Biden was also quick to welcome Haley’s supporters, saying, “Donald Trump made it clear he doesn’t want Nikki Haley’s supporters. I want to be clear: There is a place for them in my campaign. I know there is a lot we won’t agree on. But on the fundamental issues of preserving American democracy, on standing up for the rule of law, on treating each other with decency and dignity and respect, on preserving NATO and standing up to America’s adversaries, I hope and believe we can find common ground.”

Ahead of the first primary of the season in New Hampshire in January, Haley was the last remaining challenger to Trump, the presumed front-runner who maintained a massive lead in polling throughout the contest. Throughout 2023, interest and favorability swung in the directions of Haley, Florida Gov. Ron DeSantis and businessman Vivek Ramaswamy, though each candidate’s upswing faded quickly. 

Haley made a late surge heading into the Iowa caucus, finishing third behind Trump and DeSantis. A week later, she came in second in the New Hampshire primary, still behind Trump.

She suffered a setback in the Nevada primary, where she came in second behind “none of these candidates.” Trump opted to run in the state’s caucus.

In her home state of South Carolina, Haley was once again bested by Trump, but she vowed to stay in the race through Super Tuesday.

Haley campaigned on a message of leading the next generation of conservatives in America, one that failed to resonate with the majority of Republican voters who preferred Trump’s vision.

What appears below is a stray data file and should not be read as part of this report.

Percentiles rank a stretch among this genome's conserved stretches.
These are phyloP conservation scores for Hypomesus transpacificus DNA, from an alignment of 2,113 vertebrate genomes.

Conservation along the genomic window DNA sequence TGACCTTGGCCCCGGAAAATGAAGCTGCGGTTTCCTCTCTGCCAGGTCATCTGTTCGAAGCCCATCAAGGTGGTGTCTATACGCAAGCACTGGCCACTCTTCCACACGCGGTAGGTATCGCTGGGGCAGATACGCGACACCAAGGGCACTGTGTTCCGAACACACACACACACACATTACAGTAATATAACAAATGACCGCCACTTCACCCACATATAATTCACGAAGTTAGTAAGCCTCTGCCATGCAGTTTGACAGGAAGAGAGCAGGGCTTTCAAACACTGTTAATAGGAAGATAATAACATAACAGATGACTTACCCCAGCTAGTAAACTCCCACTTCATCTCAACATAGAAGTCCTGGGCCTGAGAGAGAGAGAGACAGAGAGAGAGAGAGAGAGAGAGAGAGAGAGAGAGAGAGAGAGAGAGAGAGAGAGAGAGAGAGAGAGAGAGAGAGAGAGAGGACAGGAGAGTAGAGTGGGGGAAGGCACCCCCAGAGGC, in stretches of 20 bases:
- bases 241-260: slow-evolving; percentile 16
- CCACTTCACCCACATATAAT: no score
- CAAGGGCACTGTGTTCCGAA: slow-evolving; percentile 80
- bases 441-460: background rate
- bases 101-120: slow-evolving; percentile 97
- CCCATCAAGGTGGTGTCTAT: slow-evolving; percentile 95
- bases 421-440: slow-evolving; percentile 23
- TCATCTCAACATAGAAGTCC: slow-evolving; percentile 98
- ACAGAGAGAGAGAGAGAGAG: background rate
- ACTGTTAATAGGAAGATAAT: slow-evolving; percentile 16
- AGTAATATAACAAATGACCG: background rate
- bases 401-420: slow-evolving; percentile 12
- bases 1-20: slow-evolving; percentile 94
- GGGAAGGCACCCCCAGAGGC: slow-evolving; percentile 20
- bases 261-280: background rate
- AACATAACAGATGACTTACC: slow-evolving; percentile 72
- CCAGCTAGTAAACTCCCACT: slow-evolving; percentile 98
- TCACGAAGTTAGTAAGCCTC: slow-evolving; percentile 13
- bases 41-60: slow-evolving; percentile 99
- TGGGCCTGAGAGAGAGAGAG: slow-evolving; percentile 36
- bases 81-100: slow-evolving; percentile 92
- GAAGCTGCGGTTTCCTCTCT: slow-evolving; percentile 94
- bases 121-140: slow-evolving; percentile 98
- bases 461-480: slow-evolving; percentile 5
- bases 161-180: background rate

The former president said after his landslide win in Iowa that it’s time for the country to “come together.” He vowed to “drill, baby, drill” and “seal up the border” if he is reelected.

The daughter of Punjabi Indian immigrants, Haley grew up in rural South Carolina where she described enduring racist taunts, an experience she says had an impact on her personal and political life.

In 2011, Haley became the first woman and first Indian American to be elected governor of South Carolina. Haley then served as the ambassador to the United Nations from the U.S. under Trump. She was the first major GOP challenger to Trump when she launched her campaign in February 2023. Haley was the fifth Republican woman this century to run for president.

In New Hampshire, Haley earned the endorsement of Gov. Chris Sununu, but it wasn’t enough to propel her to victory. She was courting the state’s large bloc of independent voters who may have been disillusioned by President Joe Biden’s policies but found Trump an unappealing alternative. 

Indeed, polls consistently show that Americans don’t want a Trump-Biden rematch. About 59% in a recent NewsNation/Decision Desk HQ poll said they would not be enthusiastic about a rematch, and 43% of respondents think Trump would win that showdown compared to 33% who expect Biden to win.

Haley leaned heavily into polling ahead of the New Hampshire primary, telling voters she stood the best chance of beating Biden in November. Polls often showed her running ahead of Biden in a hypothetical matchup by several points, a much better head-to-head performance than if the Republican candidate were Trump.

NewsNation digital producer Tom Palmer contributed to this report.

2024 Election